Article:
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Royal Frontier – Review

Written by Charlie Norris

Royal Frontier

Tell me if you’ve heard this one before: A mage, a healer and a warrior find themselves protectors of the Oregon Trail. Unlike the real Oregon Trail, however, the three heroes won’t be defending just against bandits, trying to steal the goods. Orcs, bears and everything in-between will join the pillagers in attacking the caravan. Welcome to the Royal Frontier – or The Oregon Trail with orcs. Is it fun out here? Read on to find out.

Oregon Trail but with Orcs

Our task in Royal Frontier is protecting a caravan full of settlers, on their way to discover new lands. What awaits them beyond the horizon? Only time will tell; And if we don’t do a good job guarding the travelers – we may never find out. Their very survival depends on our ability to guide the three warriors through deadly combat.

Adventure Awaits

First, players must select their party. Initially, only three heroes are available: a knight, a healer and a mage – the three archetypes of any grand adventure. There are additional heroes, later in the game; Although, I had only unlocked one of those, at the time of writing. After I’ve decided on the party’s composition, I would then select its perks. These were also unlocked throughout the game, with a max of 48. Their effects range from simply giving all party members extra HP – to the more interesting ones, like starting with ten random scrolls.

Equipment Selection

Anyone who’s played roguelikes like Monster Train should recognize Royal Frontier‘s map style. Albeit simpler looking, and with only three paths to choose from. Routes are mostly linear. There were but a few alternative paths throughout the game. Keep in mind, though, that this was only the first world. The one time I reached the second one – I died right away.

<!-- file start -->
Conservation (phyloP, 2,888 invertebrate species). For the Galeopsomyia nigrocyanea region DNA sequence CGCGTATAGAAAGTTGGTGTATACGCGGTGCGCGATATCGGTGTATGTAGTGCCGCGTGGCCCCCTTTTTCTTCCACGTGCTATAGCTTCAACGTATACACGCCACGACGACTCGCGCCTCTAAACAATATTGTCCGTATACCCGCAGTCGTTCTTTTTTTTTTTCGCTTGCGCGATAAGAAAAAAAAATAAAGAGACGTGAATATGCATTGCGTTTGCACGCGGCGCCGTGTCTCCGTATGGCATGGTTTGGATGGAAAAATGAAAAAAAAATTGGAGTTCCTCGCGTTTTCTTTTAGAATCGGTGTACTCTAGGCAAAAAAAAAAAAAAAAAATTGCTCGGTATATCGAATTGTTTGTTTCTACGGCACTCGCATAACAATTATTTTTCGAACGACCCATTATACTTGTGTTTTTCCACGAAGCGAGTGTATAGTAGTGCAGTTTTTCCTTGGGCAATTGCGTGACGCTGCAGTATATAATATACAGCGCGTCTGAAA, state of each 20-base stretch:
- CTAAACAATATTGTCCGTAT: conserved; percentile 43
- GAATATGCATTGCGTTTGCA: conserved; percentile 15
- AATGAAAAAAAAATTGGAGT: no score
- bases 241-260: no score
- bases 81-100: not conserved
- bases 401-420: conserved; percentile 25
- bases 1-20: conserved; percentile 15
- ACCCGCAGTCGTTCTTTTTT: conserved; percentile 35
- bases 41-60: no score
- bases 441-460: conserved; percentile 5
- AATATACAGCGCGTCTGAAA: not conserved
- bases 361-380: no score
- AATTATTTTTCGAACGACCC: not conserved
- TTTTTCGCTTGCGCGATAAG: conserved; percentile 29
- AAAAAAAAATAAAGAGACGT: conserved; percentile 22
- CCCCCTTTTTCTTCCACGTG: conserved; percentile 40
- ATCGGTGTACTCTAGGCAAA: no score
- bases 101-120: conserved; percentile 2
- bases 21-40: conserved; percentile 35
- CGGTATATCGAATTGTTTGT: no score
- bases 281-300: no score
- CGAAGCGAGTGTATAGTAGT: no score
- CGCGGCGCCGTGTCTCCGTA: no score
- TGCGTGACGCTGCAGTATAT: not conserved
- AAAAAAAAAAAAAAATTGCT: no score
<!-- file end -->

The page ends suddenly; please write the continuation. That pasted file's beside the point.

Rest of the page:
Choose Wisely

The contents of the paths are hidden until the player makes their choice. Of course, you can always expect a few fights, no matter which route you select. In addition, some contain random scenarios, inns, shops and treasure; Or, if you’re unlucky, an extra boss battle.

The first stop on any path is a battle. Royal Frontier’s combat is mostly turn-based. It has one reflex-based mechanic, with having to quickly press a specific button after selecting a combat action. By the way, each of my three characters also had a special, powerful attack.

Royal Frontier Map

After completing the mandatory battle, which took one in-game day, I moved on. What awaited next depended entirely on my luck. One time, my second stop was at the shop. It may seem lucky, if it wasn’t at the beginning of the run, still without any money.

Level Up

There are two ways to level up in Royal Frontier. There is the traditional approach: through experience points earned after each battle. The other way is by unlocking perks, that come in handy for consecutive runs.

Each level allows the character to increase one of the three randomly chosen stats. The amount they can be increased by is randomized: For instance, one time they could increase their health by three points – but the next time, if health showed up again, that number would be lower or higher. Both the stats to increase and the amount they can be increased by are different each run.